The Curation Conundrum
I don't normally like posting about internal Steemit matters but I think this is an important issue that has been a problem since the very start.
One of the central problems with Steemit is that of curation.
It seems everyone wants to write articles and create posts but few people want to read them, let alone actively curate content.
We have a fundamental economic problem here - there are too many producers and not enough "real" consumers.
Further there is an even greater scarcity of one of the most important types of consumers i.e. the active curator.
In my opinion, high quality active curation is of equal importance to good quality writing and content production.
They are two sides of the same equation.
We need to have good content rise to the top - or at the very least to do better than spam.
Everyone is time starved and if we want to attract more readers to consume the content they need to be able to find it.
Sadly it seems there is little incentive to carry out actual active curation.
Why is this?
1)Real curation requires a lot of work and effort.
You have to search through huge amounts of crap and spam to find the odd gem. This can take hours of work and it is not guaranteed you will find anything truly valuable. You are searching for the proverbial needle in a haystack and it requires a lot of effort. So people stop bothering, they vote either randomly or tactically, neither of which involves what most people would consider true curation. I think we have all fallen into this trap and to be honest it is to be expected as the current economic system encourages it.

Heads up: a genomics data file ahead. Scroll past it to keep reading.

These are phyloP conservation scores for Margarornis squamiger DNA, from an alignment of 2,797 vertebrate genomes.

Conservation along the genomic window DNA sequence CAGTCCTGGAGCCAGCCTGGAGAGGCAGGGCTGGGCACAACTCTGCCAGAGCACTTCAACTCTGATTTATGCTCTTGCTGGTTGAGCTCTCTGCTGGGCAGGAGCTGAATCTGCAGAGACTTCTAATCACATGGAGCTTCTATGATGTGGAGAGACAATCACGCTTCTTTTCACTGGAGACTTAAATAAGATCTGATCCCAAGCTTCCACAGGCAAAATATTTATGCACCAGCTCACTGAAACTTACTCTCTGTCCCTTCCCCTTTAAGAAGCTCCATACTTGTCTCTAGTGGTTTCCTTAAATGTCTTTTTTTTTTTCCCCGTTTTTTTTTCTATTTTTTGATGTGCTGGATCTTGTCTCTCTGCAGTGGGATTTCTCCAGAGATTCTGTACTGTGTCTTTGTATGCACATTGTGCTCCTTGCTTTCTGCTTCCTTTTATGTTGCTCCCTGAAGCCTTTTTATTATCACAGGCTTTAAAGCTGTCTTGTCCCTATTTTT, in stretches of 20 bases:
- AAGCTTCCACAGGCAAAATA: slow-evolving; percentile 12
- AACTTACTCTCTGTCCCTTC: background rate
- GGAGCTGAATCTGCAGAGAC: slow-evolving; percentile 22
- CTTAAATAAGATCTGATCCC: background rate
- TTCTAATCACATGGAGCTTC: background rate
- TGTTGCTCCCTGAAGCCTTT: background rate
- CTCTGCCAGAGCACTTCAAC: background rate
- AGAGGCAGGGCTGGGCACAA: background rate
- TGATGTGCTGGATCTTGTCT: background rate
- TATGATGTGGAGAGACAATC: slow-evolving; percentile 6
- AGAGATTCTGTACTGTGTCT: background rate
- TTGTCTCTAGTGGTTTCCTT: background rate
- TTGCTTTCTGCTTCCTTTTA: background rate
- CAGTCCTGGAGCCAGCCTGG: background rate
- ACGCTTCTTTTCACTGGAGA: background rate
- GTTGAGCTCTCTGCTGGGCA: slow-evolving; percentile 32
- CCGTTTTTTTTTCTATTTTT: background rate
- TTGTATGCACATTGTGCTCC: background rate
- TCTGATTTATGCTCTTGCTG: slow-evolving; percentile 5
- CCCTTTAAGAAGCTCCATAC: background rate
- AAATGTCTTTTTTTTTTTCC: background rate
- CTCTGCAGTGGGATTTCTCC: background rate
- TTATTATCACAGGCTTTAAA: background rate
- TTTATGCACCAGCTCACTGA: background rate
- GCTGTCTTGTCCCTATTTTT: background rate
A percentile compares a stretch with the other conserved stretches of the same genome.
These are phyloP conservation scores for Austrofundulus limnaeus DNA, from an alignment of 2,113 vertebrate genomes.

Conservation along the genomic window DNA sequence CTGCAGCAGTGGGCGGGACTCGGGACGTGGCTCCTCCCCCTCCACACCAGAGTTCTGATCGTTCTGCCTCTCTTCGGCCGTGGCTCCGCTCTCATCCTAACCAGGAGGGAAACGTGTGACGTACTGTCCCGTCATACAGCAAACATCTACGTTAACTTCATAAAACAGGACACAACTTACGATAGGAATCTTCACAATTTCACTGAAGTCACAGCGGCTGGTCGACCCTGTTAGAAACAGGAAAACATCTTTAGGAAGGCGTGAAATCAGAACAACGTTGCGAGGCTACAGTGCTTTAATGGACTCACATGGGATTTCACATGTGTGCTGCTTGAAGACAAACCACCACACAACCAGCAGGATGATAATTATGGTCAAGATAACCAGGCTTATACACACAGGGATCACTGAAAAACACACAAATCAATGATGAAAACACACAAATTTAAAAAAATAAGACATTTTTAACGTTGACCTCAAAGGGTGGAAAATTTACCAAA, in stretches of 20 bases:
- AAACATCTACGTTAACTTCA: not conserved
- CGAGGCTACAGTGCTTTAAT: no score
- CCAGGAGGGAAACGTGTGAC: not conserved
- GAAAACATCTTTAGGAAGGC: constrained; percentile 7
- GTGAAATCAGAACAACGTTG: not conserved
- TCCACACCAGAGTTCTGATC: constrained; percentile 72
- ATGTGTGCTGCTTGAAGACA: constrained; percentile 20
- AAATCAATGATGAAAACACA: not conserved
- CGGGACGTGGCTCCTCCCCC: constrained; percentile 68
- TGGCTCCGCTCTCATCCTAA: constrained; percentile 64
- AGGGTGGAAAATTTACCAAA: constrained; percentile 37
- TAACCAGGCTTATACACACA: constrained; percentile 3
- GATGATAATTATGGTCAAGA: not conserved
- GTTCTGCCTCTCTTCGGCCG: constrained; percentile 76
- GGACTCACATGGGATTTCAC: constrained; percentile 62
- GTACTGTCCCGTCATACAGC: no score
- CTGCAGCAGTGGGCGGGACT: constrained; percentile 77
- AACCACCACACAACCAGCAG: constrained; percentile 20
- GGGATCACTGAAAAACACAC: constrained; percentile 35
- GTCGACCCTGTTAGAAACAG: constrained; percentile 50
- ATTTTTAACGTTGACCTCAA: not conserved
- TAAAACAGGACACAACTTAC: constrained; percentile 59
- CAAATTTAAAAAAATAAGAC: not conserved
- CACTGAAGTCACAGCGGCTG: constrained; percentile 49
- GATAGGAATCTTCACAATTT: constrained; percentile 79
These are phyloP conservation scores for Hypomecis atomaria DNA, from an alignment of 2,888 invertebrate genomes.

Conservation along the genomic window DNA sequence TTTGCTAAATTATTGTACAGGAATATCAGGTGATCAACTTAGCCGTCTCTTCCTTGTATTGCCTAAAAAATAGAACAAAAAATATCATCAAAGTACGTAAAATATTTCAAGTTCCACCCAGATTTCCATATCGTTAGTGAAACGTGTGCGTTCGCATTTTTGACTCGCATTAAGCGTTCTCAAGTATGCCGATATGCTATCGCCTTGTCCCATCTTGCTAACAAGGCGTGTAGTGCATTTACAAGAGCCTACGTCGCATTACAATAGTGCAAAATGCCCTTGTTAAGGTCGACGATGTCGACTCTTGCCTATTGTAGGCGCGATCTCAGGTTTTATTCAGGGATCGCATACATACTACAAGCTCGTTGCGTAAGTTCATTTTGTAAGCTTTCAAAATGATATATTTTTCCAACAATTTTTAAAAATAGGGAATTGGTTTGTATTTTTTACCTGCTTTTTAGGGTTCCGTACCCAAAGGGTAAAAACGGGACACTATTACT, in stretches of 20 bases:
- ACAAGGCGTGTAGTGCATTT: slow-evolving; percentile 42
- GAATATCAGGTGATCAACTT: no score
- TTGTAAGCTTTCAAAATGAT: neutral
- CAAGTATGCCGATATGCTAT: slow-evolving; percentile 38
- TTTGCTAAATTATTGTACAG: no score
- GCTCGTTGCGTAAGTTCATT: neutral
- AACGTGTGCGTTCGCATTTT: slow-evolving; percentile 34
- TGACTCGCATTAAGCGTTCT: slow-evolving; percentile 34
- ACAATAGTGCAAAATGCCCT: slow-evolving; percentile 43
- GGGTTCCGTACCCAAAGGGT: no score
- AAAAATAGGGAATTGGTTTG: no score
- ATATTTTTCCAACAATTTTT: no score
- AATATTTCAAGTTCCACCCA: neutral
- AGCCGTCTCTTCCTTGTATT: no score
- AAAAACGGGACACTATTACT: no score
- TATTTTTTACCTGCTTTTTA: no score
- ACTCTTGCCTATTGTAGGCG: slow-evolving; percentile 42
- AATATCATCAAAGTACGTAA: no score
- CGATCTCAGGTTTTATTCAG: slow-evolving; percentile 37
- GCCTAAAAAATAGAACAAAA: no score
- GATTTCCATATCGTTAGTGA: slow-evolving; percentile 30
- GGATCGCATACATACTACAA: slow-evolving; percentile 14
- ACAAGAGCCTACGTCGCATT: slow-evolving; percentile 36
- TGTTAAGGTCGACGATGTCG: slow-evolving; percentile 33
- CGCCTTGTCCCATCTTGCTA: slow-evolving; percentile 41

2)The reverse auction system actually rewards the using of bots.
This has been discussed many times before. The reverse auction was created to discourage bots claiming the majority of rewards by immediately voting on new posts. However it may actually disincentivise people voting manually. The cognitive load of calculating whether you should vote or not based on the timing is an extra hassle for people.
3)There is little reward in curation unless you have a massive stake.
Unless you have a whale level account there is little to be gained from actual curation. Further if you are a whale it doesn't really matter if you curate or not since you vote will likely be large enough to create a bandwagon/swarming effect on a particular post. If you vote for anything often enough others will notice and you will become a "good curator".
This is not because you chose good content, but because others will follow after your vote in an attempt to gain curation rewards.
One solution might be if you are a good curator you should buy a massive stake and that way you will profit from it.
This would work if all good curators had the money to put behind and back their curation efforts but just because you have a lot of money does not make you a good curator.
The Albert Einstein of curators may be out there but without the financial means to be a whale there would be little incentive for him to use his talents on Steemit.
Further as I mention above if you are a whale you can make any content become successful due to the bandwagon effect, so why would you bother to work to find good content when you don't have to?
In fact you may still be better of spending your time writing posts rather than actively curating. So we go back to the lack of incentive to curate versus writing.
4)Only 25% of post rewards go to curators.